How green is France?
Green Party candidates swept local elections in France last spring, as they espoused an aggressive climate-action platform largely embraced by French President Emmanuel Macron. This radical platform includes a proposed national referendum that would make “ecocide” — intentional largescale harm done to the environment — a crime.
However, Macron, who visited French Guiana in 2017, has reportedly thrown his support behind the major biofuel energy transition in the region. While small solar installations would be part of Macron’s energy mix, most new power generation would come from biomass fired power plants. Some of that biomass would come from chipped wood and lumber waste, but most would be provided by liquid biofuels from local soy, grown where rainforest now stands.
“This is not green at all,” Kuseni said of the soy biofuel plan. “Most people in French Guiana say they do not want these kinds of power stations.”
Marine Calmet, a Paris-based environmental attorney with the NGO Wild Legal, is fighting to protect French Guiana’s rainforests, and she monitors the French Parliament for new legislation that could alter environmental protections in the South American department.
“We have problems with the green energy transition in [French Guiana],” Calmet said in a Mongabay interview. “We have all we need in terms of sun to provide solar energy there. But for now, we have a lot of new projects proposed for biomass. Our biggest challenge is not wood [as a biofuel resource], it is [soy] farming. They need large surfaces to do agriculture for biofuels and it would mean largescale destruction of primary forests in the Amazon.”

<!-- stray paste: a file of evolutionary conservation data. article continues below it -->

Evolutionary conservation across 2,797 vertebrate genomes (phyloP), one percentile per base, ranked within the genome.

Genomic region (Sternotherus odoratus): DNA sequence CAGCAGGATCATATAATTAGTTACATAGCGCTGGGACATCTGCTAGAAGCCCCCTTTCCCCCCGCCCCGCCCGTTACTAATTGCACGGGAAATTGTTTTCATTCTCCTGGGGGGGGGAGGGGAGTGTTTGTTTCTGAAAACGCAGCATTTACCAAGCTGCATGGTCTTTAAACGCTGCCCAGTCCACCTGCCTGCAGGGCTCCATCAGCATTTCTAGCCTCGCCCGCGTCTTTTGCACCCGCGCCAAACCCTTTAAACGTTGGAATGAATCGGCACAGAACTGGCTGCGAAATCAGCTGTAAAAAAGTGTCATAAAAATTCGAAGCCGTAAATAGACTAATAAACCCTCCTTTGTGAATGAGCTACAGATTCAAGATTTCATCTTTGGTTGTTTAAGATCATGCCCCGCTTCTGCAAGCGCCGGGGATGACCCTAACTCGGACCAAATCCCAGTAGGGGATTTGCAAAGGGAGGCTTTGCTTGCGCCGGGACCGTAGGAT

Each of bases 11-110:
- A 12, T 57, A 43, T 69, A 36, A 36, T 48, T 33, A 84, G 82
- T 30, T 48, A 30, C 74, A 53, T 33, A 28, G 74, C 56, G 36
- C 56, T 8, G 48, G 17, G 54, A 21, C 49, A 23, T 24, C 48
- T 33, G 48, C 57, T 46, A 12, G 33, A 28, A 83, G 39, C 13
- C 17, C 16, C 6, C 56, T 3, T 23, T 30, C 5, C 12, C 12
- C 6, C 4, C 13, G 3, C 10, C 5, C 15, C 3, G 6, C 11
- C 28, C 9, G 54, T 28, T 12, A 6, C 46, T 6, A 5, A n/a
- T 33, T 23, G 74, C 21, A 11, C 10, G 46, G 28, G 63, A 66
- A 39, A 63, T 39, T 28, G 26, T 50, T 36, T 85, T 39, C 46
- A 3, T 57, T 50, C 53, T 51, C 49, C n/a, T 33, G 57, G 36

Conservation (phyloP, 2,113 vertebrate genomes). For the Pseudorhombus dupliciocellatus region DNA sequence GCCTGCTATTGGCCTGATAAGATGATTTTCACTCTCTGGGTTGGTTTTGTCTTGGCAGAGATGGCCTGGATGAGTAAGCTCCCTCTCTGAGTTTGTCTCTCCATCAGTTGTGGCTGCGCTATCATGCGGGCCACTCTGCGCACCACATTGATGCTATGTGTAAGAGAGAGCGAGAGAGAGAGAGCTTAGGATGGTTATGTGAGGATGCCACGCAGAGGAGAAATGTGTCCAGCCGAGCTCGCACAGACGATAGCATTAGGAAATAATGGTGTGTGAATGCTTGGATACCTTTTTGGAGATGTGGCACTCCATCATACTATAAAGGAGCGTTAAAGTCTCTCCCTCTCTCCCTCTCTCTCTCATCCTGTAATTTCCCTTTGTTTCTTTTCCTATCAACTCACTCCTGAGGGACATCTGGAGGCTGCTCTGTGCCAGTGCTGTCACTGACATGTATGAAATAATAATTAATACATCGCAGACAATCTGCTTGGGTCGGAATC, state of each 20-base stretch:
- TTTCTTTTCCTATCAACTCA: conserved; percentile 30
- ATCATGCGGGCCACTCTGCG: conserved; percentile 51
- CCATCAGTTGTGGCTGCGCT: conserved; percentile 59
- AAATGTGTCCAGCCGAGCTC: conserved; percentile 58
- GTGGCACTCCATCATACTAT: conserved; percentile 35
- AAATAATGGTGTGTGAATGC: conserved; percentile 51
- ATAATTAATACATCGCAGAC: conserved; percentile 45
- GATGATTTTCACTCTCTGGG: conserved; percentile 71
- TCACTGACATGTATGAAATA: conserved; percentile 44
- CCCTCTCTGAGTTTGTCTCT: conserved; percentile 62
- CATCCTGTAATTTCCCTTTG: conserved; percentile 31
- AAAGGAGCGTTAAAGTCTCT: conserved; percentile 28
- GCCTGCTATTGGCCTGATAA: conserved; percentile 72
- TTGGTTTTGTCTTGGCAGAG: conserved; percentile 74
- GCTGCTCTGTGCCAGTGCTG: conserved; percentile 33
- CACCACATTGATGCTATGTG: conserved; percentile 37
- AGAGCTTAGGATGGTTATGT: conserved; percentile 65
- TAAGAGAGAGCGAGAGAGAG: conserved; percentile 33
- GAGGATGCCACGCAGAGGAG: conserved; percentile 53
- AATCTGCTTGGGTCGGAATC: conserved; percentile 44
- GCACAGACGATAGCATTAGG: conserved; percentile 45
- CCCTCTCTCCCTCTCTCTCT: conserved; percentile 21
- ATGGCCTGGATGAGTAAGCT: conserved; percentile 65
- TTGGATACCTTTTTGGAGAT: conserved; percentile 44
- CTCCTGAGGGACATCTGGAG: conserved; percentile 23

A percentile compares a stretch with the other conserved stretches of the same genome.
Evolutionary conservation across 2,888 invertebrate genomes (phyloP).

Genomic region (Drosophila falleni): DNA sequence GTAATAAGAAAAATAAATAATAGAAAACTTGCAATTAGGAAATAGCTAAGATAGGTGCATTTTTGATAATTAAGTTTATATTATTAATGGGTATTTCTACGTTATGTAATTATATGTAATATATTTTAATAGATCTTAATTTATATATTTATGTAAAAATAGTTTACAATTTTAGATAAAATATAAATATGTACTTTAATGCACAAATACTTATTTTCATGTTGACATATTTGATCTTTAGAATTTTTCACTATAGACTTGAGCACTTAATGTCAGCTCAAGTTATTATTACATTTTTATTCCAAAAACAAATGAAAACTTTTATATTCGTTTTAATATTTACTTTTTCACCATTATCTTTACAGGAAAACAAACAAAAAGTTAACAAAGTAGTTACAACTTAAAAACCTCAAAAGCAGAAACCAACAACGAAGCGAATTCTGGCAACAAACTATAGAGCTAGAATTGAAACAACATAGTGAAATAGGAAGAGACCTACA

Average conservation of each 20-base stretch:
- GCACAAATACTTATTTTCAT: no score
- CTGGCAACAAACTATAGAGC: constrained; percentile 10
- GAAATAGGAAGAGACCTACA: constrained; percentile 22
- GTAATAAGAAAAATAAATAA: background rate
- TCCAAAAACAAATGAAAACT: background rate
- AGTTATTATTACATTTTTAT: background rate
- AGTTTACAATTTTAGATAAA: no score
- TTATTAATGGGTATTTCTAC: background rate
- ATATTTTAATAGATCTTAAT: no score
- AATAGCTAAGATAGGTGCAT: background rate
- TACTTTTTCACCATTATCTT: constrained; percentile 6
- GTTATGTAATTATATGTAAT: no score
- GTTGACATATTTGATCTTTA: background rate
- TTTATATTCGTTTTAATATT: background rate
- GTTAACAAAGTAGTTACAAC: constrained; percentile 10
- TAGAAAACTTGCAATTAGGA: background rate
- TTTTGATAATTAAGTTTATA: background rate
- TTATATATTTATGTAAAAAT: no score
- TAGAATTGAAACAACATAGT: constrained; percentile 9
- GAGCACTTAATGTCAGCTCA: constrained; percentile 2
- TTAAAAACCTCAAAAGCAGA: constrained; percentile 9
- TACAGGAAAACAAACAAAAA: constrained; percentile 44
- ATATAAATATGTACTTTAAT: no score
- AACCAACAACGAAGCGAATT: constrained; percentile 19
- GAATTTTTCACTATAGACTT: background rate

Current French law prohibits widespread deforestation in France and French Guiana. But that could change. On October 4, it almost did. An amendment tucked into a proposed law would have allowed requests for unlimited land leases in French Guiana to increase from 150 hectares to 5,000 hectares — thus, enabling industrial-scale land clearance for farming or mining. A source in Parliament alerted Calmet, and she helped rally opposition to defeat the legislation.
“We are struggling to keep our forests safe from these kinds of industries,” Calmet said. “It’s not only biomass, it’s mining and other predatory industries that want access to French Guiana and have been stopped for now by our environmental policies. But the government wants to change the law, so we know they will try again.”